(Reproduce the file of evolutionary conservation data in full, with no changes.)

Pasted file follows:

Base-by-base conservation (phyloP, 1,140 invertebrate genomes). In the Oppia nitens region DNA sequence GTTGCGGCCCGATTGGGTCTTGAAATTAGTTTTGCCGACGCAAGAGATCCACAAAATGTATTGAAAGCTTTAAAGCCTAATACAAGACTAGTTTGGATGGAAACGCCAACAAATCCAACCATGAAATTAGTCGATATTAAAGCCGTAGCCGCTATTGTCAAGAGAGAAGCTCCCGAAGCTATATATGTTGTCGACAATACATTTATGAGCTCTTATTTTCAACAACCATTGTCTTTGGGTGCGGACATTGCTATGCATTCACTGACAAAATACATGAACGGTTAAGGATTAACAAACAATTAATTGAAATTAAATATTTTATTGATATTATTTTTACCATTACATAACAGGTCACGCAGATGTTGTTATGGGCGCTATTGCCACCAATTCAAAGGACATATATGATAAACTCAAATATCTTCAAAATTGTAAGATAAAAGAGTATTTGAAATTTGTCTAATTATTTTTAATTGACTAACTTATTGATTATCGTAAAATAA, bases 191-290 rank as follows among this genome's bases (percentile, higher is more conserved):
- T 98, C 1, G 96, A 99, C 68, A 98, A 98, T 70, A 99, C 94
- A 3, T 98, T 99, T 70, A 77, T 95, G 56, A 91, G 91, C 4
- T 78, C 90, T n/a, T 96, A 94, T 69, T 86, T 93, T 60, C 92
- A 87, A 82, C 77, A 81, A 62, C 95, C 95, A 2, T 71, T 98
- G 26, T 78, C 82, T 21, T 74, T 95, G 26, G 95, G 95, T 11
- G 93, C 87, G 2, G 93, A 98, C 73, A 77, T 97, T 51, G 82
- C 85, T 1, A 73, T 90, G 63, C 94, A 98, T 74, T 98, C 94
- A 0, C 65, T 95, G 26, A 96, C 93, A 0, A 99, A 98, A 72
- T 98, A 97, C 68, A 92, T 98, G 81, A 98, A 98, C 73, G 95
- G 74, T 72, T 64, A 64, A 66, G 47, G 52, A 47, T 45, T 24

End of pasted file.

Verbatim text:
Base-by-base conservation (phyloP, 1,140 invertebrate genomes). In the Oppia nitens region DNA sequence GTTGCGGCCCGATTGGGTCTTGAAATTAGTTTTGCCGACGCAAGAGATCCACAAAATGTATTGAAAGCTTTAAAGCCTAATACAAGACTAGTTTGGATGGAAACGCCAACAAATCCAACCATGAAATTAGTCGATATTAAAGCCGTAGCCGCTATTGTCAAGAGAGAAGCTCCCGAAGCTATATATGTTGTCGACAATACATTTATGAGCTCTTATTTTCAACAACCATTGTCTTTGGGTGCGGACATTGCTATGCATTCACTGACAAAATACATGAACGGTTAAGGATTAACAAACAATTAATTGAAATTAAATATTTTATTGATATTATTTTTACCATTACATAACAGGTCACGCAGATGTTGTTATGGGCGCTATTGCCACCAATTCAAAGGACATATATGATAAACTCAAATATCTTCAAAATTGTAAGATAAAAGAGTATTTGAAATTTGTCTAATTATTTTTAATTGACTAACTTATTGATTATCGTAAAATAA, bases 191-290 rank as follows among this genome's bases (percentile, higher is more conserved):
- T 98, C 1, G 96, A 99, C 68, A 98, A 98, T 70, A 99, C 94
- A 3, T 98, T 99, T 70, A 77, T 95, G 56, A 91, G 91, C 4
- T 78, C 90, T n/a, T 96, A 94, T 69, T 86, T 93, T 60, C 92
- A 87, A 82, C 77, A 81, A 62, C 95, C 95, A 2, T 71, T 98
- G 26, T 78, C 82, T 21, T 74, T 95, G 26, G 95, G 95, T 11
- G 93, C 87, G 2, G 93, A 98, C 73, A 77, T 97, T 51, G 82
- C 85, T 1, A 73, T 90, G 63, C 94, A 98, T 74, T 98, C 94
- A 0, C 65, T 95, G 26, A 96, C 93, A 0, A 99, A 98, A 72
- T 98, A 97, C 68, A 92, T 98, G 81, A 98, A 98, C 73, G 95
- G 74, T 72, T 64, A 64, A 66, G 47, G 52, A 47, T 45, T 24